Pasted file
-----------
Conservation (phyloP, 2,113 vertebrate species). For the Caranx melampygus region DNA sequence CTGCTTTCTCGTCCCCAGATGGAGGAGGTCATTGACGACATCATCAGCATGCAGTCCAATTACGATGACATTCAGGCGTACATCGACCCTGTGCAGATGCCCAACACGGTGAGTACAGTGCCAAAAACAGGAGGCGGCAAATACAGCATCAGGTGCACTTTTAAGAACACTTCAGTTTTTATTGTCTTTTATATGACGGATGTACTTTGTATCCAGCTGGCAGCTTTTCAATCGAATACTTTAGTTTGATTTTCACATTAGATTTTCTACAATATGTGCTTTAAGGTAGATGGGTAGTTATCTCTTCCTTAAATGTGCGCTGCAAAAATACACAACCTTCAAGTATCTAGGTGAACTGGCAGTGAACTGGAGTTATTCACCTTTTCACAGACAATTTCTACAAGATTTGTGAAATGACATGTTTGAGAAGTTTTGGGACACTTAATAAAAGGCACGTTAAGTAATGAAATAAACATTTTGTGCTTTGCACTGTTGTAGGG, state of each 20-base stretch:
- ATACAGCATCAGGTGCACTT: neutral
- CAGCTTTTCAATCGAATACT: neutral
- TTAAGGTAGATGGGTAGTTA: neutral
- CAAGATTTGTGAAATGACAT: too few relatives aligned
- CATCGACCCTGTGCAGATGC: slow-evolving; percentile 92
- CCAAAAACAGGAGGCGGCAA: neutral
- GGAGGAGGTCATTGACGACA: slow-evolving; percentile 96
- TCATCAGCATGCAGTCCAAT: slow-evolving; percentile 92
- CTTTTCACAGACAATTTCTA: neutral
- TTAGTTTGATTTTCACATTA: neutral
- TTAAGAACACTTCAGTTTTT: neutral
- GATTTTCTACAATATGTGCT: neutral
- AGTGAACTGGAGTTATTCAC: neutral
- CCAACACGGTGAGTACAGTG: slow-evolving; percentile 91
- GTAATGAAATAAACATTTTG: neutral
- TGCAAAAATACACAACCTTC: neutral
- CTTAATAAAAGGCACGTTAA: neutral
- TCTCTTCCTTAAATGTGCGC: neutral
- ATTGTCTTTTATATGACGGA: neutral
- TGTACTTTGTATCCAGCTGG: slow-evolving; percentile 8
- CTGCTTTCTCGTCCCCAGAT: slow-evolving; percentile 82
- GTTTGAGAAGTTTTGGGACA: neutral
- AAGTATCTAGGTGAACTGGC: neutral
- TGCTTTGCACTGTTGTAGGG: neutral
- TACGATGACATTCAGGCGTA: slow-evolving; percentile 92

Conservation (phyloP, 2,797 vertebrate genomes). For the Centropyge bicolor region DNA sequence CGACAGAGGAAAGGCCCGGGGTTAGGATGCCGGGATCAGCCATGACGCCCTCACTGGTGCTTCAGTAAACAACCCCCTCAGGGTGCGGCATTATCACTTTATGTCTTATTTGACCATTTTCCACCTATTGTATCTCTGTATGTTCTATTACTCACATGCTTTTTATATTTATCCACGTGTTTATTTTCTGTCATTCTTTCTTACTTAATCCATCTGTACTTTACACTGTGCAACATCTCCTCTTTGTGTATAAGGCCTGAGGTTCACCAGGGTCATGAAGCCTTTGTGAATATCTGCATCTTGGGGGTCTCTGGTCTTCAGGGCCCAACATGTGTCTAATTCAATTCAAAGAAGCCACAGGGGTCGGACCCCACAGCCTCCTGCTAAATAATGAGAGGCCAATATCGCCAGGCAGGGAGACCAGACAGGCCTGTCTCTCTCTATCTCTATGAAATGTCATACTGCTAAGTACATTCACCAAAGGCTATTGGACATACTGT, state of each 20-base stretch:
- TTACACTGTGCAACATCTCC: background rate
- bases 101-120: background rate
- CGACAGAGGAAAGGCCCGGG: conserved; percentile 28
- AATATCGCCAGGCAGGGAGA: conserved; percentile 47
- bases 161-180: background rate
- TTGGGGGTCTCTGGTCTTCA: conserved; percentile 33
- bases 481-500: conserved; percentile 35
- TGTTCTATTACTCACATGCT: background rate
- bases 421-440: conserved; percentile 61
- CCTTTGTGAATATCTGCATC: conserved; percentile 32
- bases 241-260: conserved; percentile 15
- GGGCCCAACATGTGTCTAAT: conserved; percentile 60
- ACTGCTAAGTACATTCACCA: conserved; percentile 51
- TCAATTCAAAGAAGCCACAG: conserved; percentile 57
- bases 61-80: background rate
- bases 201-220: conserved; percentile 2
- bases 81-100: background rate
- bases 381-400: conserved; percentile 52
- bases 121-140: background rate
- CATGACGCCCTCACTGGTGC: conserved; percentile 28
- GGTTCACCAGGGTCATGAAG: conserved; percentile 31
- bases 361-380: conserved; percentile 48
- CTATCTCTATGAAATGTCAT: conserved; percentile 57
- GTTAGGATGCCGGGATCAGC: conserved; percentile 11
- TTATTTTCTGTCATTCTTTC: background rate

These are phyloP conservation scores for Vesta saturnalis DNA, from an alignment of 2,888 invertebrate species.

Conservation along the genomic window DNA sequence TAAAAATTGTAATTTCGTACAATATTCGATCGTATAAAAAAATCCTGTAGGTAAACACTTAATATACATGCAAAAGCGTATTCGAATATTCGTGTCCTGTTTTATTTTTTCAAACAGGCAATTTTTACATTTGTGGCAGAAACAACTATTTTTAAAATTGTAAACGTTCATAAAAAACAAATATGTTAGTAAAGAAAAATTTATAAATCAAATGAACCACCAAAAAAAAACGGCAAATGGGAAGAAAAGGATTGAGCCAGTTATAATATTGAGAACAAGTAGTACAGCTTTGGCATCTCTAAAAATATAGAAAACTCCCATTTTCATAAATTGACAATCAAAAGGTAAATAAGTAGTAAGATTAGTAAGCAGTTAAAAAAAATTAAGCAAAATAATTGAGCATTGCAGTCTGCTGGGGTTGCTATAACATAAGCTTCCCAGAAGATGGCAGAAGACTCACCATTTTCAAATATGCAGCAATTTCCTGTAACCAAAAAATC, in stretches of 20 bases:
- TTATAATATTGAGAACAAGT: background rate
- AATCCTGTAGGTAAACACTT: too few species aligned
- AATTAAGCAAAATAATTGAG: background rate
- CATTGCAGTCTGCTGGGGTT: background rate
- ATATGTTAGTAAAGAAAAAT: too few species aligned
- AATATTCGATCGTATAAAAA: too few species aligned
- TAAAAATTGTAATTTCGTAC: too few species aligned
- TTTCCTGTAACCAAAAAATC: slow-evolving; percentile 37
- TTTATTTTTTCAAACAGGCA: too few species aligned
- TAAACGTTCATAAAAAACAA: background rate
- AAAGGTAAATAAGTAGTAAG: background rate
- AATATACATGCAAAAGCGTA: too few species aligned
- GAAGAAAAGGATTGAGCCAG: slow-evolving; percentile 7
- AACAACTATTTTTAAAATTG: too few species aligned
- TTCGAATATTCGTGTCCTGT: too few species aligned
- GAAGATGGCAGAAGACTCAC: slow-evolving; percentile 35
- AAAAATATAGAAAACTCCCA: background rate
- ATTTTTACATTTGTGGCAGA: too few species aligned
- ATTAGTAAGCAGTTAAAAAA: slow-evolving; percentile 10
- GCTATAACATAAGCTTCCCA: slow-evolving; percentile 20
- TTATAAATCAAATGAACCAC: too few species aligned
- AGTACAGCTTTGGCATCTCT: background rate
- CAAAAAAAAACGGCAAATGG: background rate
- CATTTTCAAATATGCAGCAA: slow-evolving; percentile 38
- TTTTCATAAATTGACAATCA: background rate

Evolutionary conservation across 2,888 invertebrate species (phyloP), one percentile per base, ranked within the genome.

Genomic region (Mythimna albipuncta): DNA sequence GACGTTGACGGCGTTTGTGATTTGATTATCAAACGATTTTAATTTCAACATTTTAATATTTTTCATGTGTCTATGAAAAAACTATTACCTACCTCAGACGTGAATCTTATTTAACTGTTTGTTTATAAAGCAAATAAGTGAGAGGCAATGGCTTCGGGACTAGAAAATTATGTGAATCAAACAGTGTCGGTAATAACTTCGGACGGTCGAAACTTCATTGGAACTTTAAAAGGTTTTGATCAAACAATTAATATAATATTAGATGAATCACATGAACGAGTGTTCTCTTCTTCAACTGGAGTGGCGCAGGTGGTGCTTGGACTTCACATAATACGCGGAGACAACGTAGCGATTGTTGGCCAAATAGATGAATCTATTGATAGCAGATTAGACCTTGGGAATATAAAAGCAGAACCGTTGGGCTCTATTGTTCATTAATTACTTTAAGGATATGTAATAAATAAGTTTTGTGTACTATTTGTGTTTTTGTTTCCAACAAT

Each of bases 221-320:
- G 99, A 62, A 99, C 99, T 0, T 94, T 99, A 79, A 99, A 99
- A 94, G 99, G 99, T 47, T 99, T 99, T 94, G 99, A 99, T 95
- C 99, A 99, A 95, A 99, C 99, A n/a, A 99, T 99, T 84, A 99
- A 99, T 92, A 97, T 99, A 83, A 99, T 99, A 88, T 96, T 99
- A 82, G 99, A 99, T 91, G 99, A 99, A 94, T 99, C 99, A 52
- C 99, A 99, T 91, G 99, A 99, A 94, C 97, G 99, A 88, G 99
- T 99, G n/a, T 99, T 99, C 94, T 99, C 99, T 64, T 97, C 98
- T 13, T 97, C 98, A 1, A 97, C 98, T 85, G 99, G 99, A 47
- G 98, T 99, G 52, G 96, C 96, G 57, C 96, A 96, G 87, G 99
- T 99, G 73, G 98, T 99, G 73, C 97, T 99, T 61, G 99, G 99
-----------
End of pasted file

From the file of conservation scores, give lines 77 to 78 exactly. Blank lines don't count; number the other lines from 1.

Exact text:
- CAAAAAAAAACGGCAAATGG: background rate
- CATTTTCAAATATGCAGCAA: slow-evolving; percentile 38